“I fear thee, ancient Mariner!”
Be calm, thou Wedding-Guest!
’Twas not those souls that fled in pain,
Which to their corses came again,
But a troop of spirits blest.
For when it dawned—they dropped their arms,
And clustered round the mast;
Sweet sounds rose slowly through their mouths,
And from their bodies passed.
Around, around, flew each sweet sound,
Then darted to the sun;
Slowly the sounds came back again,
Now mixed, now one by one.
Sometimes a-dropping from the sky
I heard the sky-lark sing;
Sometimes all little birds that are,
How they seemed to fill the sea and air
With their sweet jargoning!
And now ’twas like all instruments,
Now like a lonely flute;
And now it is an angel’s song,
That makes the Heavens be mute.
It ceased; yet still the sails made on
A pleasant noise till noon,
A noise like of a hidden brook
In the leafy month of June,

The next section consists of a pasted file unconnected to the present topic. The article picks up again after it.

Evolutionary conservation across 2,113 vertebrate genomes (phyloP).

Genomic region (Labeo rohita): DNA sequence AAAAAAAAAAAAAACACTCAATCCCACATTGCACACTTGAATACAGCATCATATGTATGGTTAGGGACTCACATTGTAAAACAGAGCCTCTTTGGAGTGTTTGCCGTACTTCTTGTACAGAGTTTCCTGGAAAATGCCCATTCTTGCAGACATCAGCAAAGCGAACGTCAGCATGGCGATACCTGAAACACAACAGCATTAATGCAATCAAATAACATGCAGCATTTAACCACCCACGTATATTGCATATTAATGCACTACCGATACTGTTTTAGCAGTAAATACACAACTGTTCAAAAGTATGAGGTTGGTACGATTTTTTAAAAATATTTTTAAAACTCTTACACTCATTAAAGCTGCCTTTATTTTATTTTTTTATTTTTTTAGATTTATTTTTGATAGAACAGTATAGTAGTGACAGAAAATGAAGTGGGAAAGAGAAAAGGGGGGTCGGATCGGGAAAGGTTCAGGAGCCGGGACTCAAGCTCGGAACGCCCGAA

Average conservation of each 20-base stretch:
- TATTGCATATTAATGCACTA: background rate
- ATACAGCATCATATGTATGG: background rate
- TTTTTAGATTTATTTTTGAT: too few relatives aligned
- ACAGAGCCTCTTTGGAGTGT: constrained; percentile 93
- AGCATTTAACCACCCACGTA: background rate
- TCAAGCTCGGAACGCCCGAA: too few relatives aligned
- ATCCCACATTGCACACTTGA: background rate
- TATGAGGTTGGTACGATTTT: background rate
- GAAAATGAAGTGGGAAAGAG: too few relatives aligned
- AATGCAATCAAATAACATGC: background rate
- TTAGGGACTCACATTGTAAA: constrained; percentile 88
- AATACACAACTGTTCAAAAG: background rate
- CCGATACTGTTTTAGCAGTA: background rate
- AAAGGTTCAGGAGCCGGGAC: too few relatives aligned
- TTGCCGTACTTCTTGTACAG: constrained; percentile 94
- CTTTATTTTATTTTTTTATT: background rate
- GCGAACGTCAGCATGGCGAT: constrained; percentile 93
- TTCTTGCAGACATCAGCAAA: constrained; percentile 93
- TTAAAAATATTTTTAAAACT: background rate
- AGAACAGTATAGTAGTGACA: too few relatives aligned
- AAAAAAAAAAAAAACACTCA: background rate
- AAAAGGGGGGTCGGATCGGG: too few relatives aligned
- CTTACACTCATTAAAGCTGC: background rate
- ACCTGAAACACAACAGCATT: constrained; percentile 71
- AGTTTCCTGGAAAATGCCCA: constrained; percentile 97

That to the sleeping woods all night
Singeth a quiet tune.
Till noon we quietly sailed on,
Yet never a breeze did breathe:
Slowly and smoothly went the ship,
Moved onward from beneath.
The lonesome spirit from the South-pole carries on the ship as far as the line, in obedience to the angelic troop, but still requireth vengeance.

The Polar Spirit’s fellow-dæmons, the invisible inhabitants of the element, take part in his wrong; and two of them relate, one to the other, that penance long and heavy for the Ancient Mariner hath been accorded to the Polar spirit, who returneth southward. The Mariner hath been cast into a trance; for the angelic power causeth the vessel to drive northward, faster than human life could endure. The supernatural motion is retarded; the Mariner awakes, and his penance begins anew. The curse is fully expiated. And the Ancient Mariner beholdeth his native country. The angelic spirits leave the dead bodies, and appear in their own forms of light. The Hermit of the wood approacheth the ship with wonder. The ship suddenly sinketh. The Ancient Mariner is saved in the Pilot’s boat. The Ancient Mariner earnestly entreateth the Hermit to shrieve him; and the penance of life falls on him. And ever and anon throughout his future life an agony constraineth him to travel from land to land. And to teach by his own example, love and reverence to all things that God made and loveth.”